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Rittenhouse Case Puts Spotlight on the Election of Judges

Voters tend to pay little attention to the elections that put most state judges into office.
November 22, 2021
Rittenhouse Case Puts Spotlight on the Election of Judges
Judge Bruce E. Schroeder explains the process for jury selection at the Kenosha County Courthouse as jury selection in the trial of Kyle Rittenhouse begins on November 01, 2021 in Kenosha, Wisconsin. Rittenhouse shot three demonstrators, killing two of them, during a night of unrest that erupted in Kenosha after a police officer shot Jacob Blake seven times in the back while police attempted to arrest him in August 2020. Rittenhouse, from Antioch, Illinois, was 17 at the time of the shooting and armed with an assault rifle. He faces counts of felony homicide and felony attempted homicide. (Photo by Sean Krajacic-Pool/Getty Images)

The country is reeling over Friday’s acquittal by a Wisconsin jury of Kyle Rittenhouse on various murder-related charges, with folks on the right heralding him as a hero and those on the left decrying the verdict as a green light for increased active-shooter vigilantism. But the antics of Judge Bruce Schroeder laid bare another yawning issue with our country’s criminal justice system: that the vast majority of the approximately 30,000 state judges in the United States—responsible for handling most of the 100 million new state cases each year—are elected, and therefore have qualifications and incentives vastly different from those of judges whose professional futures don’t hinge on politics.

The blame for the Rittenhouse verdict thus lies not only with the jury, which did its assigned job, but at the feet of eligible voters who care about racial and criminal justice but don’t bother to vote in an informed way. To decry criminal injustice but not vote or run for office is misguided, to say the least.

Many jobs as judges, prosecutors, and sheriffs are up for grabs each election cycle. (Not to mention legislators who might use their authority to alter the laws of self-defense and open carry in the first place.) Judge Schroeder, at 75 years of age, is the longest-serving trial judge in Wisconsin. He was first appointed to the position in 1983—in Wisconsin, as in many states, judicial vacancies due to retirements or deaths are filled by appointment—and has won all seven of his subsequent campaigns to be returned to the bench. In the April 2020 election he ran unopposed and garnered 98.7 percent of the vote. Nearly as many people in Kenosha County voted for Schroeder as voted in that day’s primaries for Joe Biden and Donald Trump combined.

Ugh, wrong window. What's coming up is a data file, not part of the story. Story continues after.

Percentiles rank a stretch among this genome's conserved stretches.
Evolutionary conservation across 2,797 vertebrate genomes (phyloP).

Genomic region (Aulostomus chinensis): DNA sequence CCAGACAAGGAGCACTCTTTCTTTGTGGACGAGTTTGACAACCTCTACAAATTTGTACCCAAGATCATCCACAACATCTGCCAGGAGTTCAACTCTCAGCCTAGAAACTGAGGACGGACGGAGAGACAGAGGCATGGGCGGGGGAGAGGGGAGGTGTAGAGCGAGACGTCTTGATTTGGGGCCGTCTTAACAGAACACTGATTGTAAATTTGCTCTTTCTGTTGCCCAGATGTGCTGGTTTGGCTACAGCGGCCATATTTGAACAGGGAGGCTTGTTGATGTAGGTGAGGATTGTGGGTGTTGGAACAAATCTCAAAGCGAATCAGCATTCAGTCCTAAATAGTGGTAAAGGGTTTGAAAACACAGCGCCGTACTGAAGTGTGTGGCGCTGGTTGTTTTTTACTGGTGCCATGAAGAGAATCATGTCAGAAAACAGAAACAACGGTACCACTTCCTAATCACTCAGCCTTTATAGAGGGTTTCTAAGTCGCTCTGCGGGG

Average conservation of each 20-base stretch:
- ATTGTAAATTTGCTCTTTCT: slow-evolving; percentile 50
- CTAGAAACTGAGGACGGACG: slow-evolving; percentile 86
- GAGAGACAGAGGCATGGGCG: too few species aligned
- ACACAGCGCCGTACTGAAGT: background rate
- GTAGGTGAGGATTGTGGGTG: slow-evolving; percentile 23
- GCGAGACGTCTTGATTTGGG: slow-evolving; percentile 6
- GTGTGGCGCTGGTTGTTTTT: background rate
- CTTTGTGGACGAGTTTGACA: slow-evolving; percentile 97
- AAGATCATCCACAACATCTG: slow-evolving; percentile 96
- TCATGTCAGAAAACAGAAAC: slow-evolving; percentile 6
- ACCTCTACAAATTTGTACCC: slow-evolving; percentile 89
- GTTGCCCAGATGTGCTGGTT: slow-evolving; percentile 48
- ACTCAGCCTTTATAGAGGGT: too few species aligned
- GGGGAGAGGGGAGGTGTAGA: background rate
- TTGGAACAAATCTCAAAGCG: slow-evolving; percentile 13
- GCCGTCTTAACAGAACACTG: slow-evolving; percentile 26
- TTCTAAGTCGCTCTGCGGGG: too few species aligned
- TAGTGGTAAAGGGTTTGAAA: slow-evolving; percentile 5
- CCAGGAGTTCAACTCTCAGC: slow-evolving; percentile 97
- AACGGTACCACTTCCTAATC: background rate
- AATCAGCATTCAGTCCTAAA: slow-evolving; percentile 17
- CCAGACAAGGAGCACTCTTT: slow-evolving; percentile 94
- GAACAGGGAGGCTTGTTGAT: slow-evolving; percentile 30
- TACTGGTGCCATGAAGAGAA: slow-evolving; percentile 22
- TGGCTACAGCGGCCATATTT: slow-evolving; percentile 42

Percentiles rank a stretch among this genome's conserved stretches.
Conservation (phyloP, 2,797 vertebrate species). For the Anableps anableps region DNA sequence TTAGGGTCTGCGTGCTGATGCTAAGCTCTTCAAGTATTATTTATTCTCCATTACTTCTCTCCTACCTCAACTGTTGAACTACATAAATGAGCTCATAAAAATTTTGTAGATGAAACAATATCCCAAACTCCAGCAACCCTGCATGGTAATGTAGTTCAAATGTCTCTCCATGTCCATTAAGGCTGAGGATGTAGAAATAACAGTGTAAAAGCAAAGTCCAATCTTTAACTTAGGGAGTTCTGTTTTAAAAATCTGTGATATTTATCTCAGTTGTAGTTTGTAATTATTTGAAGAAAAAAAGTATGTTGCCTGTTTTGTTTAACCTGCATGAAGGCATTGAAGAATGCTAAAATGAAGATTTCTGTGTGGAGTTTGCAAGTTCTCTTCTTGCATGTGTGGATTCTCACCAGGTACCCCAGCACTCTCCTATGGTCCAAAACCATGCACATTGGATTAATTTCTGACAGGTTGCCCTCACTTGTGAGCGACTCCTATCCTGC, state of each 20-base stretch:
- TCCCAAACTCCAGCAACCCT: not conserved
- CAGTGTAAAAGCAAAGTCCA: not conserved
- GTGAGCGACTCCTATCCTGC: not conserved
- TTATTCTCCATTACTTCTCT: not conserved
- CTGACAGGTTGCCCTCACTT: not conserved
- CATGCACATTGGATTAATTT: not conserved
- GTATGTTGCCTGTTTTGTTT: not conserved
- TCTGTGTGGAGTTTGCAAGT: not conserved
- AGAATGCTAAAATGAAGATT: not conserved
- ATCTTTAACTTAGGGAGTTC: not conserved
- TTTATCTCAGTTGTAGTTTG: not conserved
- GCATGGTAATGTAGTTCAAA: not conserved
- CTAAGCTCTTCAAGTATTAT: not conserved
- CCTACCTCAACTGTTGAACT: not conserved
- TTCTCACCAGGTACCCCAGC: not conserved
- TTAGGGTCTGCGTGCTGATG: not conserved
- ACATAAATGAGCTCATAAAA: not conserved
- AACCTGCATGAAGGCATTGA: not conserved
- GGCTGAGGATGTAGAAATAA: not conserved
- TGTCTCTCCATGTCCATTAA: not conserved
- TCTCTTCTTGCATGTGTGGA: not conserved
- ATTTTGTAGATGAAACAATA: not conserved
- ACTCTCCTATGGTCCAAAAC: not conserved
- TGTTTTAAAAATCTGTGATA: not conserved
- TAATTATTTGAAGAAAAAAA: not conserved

Rittenhouse shot and killed two unarmed people in Kenosha, Wisconsin during August 2020 demonstrations over the police shooting of Jacob Blake, a black man wanted by police on several charges, which left Blake paralyzed. During the subsequent protests, the 17-year-old Rittenhouse shot and killed Joseph Rosenbaum, who is seen on video chasing Rittenhouse and tossing a plastic bag filled with toiletries at him, and Anthony Huber, who was “armed” with a skateboard. Rittenhouse went to trial on five criminal charges relating to homicide and reckless endangerment. Although Rittenhouse wielded an AR-15 without a permit, the judge tossed out an unlawful weapons possession charge against him, as well as a violation of curfew charge.

One salient problem in the case from a legal perspective involves the disconnect between self-defense and open carry laws in Wisconsin. (Dominick Black, the friend who purchased the gun for Rittenhouse because he was too young to buy it, still faces criminal charges.) Rittenhouse argued, with apparent success, that the two victims reached for his semiautomatic rifle, causing him to act in self-defense by fatally using the very same semiautomatic rifle on them.